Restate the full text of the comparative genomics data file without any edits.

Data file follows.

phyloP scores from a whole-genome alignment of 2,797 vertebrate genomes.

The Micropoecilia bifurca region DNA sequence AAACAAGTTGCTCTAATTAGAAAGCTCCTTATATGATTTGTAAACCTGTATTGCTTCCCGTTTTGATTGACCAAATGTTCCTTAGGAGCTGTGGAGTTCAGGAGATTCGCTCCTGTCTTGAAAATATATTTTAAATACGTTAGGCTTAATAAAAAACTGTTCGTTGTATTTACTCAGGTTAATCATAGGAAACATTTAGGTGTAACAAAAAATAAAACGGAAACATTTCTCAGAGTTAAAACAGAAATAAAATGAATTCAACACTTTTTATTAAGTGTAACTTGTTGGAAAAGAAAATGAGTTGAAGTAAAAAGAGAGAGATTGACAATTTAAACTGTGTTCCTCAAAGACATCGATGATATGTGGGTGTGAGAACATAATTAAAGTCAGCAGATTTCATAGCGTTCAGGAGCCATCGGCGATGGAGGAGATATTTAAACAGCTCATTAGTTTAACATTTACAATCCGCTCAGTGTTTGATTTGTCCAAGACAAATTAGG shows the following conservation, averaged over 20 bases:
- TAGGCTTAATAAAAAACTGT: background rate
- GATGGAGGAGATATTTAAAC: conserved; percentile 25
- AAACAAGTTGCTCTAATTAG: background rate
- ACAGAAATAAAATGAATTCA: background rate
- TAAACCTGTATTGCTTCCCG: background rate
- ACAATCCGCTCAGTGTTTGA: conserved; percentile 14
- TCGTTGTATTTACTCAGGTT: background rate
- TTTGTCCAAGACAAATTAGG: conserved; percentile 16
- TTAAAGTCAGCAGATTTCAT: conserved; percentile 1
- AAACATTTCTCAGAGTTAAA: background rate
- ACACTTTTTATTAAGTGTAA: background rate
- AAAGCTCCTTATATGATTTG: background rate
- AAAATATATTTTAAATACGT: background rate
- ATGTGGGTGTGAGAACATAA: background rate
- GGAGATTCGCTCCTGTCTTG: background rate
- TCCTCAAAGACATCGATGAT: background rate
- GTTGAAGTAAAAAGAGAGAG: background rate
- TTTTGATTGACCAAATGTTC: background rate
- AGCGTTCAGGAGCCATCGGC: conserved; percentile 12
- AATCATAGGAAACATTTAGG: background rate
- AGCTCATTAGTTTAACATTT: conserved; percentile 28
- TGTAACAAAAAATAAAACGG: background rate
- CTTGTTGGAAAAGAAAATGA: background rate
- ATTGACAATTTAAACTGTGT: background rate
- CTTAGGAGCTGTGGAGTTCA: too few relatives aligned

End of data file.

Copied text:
phyloP scores from a whole-genome alignment of 2,797 vertebrate genomes.

The Micropoecilia bifurca region DNA sequence AAACAAGTTGCTCTAATTAGAAAGCTCCTTATATGATTTGTAAACCTGTATTGCTTCCCGTTTTGATTGACCAAATGTTCCTTAGGAGCTGTGGAGTTCAGGAGATTCGCTCCTGTCTTGAAAATATATTTTAAATACGTTAGGCTTAATAAAAAACTGTTCGTTGTATTTACTCAGGTTAATCATAGGAAACATTTAGGTGTAACAAAAAATAAAACGGAAACATTTCTCAGAGTTAAAACAGAAATAAAATGAATTCAACACTTTTTATTAAGTGTAACTTGTTGGAAAAGAAAATGAGTTGAAGTAAAAAGAGAGAGATTGACAATTTAAACTGTGTTCCTCAAAGACATCGATGATATGTGGGTGTGAGAACATAATTAAAGTCAGCAGATTTCATAGCGTTCAGGAGCCATCGGCGATGGAGGAGATATTTAAACAGCTCATTAGTTTAACATTTACAATCCGCTCAGTGTTTGATTTGTCCAAGACAAATTAGG shows the following conservation, averaged over 20 bases:
- TAGGCTTAATAAAAAACTGT: background rate
- GATGGAGGAGATATTTAAAC: conserved; percentile 25
- AAACAAGTTGCTCTAATTAG: background rate
- ACAGAAATAAAATGAATTCA: background rate
- TAAACCTGTATTGCTTCCCG: background rate
- ACAATCCGCTCAGTGTTTGA: conserved; percentile 14
- TCGTTGTATTTACTCAGGTT: background rate
- TTTGTCCAAGACAAATTAGG: conserved; percentile 16
- TTAAAGTCAGCAGATTTCAT: conserved; percentile 1
- AAACATTTCTCAGAGTTAAA: background rate
- ACACTTTTTATTAAGTGTAA: background rate
- AAAGCTCCTTATATGATTTG: background rate
- AAAATATATTTTAAATACGT: background rate
- ATGTGGGTGTGAGAACATAA: background rate
- GGAGATTCGCTCCTGTCTTG: background rate
- TCCTCAAAGACATCGATGAT: background rate
- GTTGAAGTAAAAAGAGAGAG: background rate
- TTTTGATTGACCAAATGTTC: background rate
- AGCGTTCAGGAGCCATCGGC: conserved; percentile 12
- AATCATAGGAAACATTTAGG: background rate
- AGCTCATTAGTTTAACATTT: conserved; percentile 28
- TGTAACAAAAAATAAAACGG: background rate
- CTTGTTGGAAAAGAAAATGA: background rate
- ATTGACAATTTAAACTGTGT: background rate
- CTTAGGAGCTGTGGAGTTCA: too few relatives aligned